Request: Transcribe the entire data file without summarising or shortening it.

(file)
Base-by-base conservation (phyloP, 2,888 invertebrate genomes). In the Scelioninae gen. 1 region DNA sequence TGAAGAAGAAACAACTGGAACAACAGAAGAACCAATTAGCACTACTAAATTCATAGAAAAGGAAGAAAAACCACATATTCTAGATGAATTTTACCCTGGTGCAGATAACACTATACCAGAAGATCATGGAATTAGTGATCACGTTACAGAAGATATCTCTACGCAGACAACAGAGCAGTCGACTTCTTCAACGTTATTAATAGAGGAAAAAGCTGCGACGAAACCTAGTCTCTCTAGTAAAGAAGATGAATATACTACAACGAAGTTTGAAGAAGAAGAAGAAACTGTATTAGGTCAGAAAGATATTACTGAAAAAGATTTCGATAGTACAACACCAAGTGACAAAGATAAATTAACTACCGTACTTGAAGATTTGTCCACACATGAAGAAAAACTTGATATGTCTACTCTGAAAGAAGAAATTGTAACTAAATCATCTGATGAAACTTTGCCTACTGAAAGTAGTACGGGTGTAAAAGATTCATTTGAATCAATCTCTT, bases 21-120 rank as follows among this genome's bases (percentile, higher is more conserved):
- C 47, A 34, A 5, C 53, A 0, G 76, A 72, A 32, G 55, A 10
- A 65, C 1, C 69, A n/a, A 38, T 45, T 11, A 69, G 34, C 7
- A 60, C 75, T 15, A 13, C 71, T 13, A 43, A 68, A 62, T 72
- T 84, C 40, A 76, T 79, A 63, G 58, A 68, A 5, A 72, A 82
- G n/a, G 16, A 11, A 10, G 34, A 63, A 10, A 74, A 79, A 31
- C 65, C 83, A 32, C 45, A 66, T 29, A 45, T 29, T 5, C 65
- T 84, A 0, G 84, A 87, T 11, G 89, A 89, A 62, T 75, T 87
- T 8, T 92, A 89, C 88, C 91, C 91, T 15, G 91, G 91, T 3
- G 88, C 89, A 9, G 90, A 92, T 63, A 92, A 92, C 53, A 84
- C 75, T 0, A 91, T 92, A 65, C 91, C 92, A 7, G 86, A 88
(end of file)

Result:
Base-by-base conservation (phyloP, 2,888 invertebrate genomes). In the Scelioninae gen. 1 region DNA sequence TGAAGAAGAAACAACTGGAACAACAGAAGAACCAATTAGCACTACTAAATTCATAGAAAAGGAAGAAAAACCACATATTCTAGATGAATTTTACCCTGGTGCAGATAACACTATACCAGAAGATCATGGAATTAGTGATCACGTTACAGAAGATATCTCTACGCAGACAACAGAGCAGTCGACTTCTTCAACGTTATTAATAGAGGAAAAAGCTGCGACGAAACCTAGTCTCTCTAGTAAAGAAGATGAATATACTACAACGAAGTTTGAAGAAGAAGAAGAAACTGTATTAGGTCAGAAAGATATTACTGAAAAAGATTTCGATAGTACAACACCAAGTGACAAAGATAAATTAACTACCGTACTTGAAGATTTGTCCACACATGAAGAAAAACTTGATATGTCTACTCTGAAAGAAGAAATTGTAACTAAATCATCTGATGAAACTTTGCCTACTGAAAGTAGTACGGGTGTAAAAGATTCATTTGAATCAATCTCTT, bases 21-120 rank as follows among this genome's bases (percentile, higher is more conserved):
- C 47, A 34, A 5, C 53, A 0, G 76, A 72, A 32, G 55, A 10
- A 65, C 1, C 69, A n/a, A 38, T 45, T 11, A 69, G 34, C 7
- A 60, C 75, T 15, A 13, C 71, T 13, A 43, A 68, A 62, T 72
- T 84, C 40, A 76, T 79, A 63, G 58, A 68, A 5, A 72, A 82
- G n/a, G 16, A 11, A 10, G 34, A 63, A 10, A 74, A 79, A 31
- C 65, C 83, A 32, C 45, A 66, T 29, A 45, T 29, T 5, C 65
- T 84, A 0, G 84, A 87, T 11, G 89, A 89, A 62, T 75, T 87
- T 8, T 92, A 89, C 88, C 91, C 91, T 15, G 91, G 91, T 3
- G 88, C 89, A 9, G 90, A 92, T 63, A 92, A 92, C 53, A 84
- C 75, T 0, A 91, T 92, A 65, C 91, C 92, A 7, G 86, A 88